Unified enrollment plan on hold as tech decision is delayed
Mike Szymanski | May 10, 2017
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A sweeping technology plan for LA Unified that included an expanded unified enrollment system was postponed Tuesday night as school board members await more information and staff adds up the total costs.
The school board was being asked to set aside money for a unified enrollment system even as one has launched on the district’s website this week (apply.lausd.net) that already has 155,000 families using it.
Superintendent Michelle King said she expects to launch another system in full force before school starts in the fall that will help her in her goal of keeping students enrolled in district schools, and not seek out charter school alternatives. That system is expected to help parents enroll children in alternative district school programs, but not charter schools, and let families know what programs are available in local schools. There has been talk in the past about eventually including charter school options in the unified enrollment system, and some groups are specifically advocating for charter inclusion.
In the proposal that was delayed until the next meeting, the school board is being asked to redirect $24 million in savings that the technology division saved from bond funding for the School Upgrade Program. The staff is also asking for an additional $58 million from the bond fund to complete a Learning Management System, an Enterprise Reporting Project, and modernization projects at 40 school sites.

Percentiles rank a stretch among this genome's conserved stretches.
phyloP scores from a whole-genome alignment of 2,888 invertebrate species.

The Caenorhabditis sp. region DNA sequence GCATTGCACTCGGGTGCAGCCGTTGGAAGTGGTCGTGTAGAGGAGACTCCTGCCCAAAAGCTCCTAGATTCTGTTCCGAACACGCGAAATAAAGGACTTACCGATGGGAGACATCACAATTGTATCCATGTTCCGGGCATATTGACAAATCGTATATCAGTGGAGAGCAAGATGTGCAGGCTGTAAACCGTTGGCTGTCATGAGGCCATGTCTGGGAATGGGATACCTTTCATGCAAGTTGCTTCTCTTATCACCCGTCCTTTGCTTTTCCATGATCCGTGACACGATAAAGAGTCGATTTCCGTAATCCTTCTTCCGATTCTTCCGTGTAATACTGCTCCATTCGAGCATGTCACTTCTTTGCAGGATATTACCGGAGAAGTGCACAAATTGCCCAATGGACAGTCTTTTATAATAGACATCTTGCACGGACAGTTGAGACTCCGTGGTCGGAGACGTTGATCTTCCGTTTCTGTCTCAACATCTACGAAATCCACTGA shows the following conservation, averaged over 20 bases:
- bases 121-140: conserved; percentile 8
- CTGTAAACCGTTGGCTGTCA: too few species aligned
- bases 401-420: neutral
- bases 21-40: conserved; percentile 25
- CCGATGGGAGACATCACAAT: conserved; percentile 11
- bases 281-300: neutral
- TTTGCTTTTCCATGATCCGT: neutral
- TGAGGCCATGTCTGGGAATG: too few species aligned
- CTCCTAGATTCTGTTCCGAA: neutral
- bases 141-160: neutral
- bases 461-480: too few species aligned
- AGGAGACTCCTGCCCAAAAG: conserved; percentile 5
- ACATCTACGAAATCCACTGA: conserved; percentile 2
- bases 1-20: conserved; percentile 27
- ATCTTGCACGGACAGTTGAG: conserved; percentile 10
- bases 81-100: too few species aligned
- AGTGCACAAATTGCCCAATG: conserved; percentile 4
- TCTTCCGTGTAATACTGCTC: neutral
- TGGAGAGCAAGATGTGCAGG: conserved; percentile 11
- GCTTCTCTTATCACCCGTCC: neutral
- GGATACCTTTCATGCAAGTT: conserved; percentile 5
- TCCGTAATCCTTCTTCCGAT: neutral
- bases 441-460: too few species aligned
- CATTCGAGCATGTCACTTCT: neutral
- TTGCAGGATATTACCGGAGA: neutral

The unified enrollment project faced some skepticism by school board members last week at a Committee of the Whole meeting as the district is seeking bids to contract out the system. Apply.lausd.net is being used as a one-stop online search engine and enrollment program to help rank desired schools. School board President Steve Zimmer has asked for more information about how such universal enrollment programs have helped at other districts and whether there is data showing that schools have retained enrollment or staved off a loss of enrollment to charter schools.
“I want to make sure that what we are investing in is wise,” Zimmer said. “In other districts, what evidence do we have that equity and access has been addressed? What evidence from other districts show that it will improve enrollment?”
The Learning Management System is to provide all schools with an online platform for posting assignments, grades, and personalized learning, while the Enterprise Reporting Project will replace outdated data dashboard systems and correct issues caused by the MiSiS system.
The 40 modernization projects will replace failing phone and public address systems at K-12 school sites. For 13 of those schools, it will include upgrading internet connections.
The budget impact could be a total of $82 million, but staff said they anticipate one-time general fund payments. Staff plans to come back to the June school board meeting for more details and to adjust the total funding amount.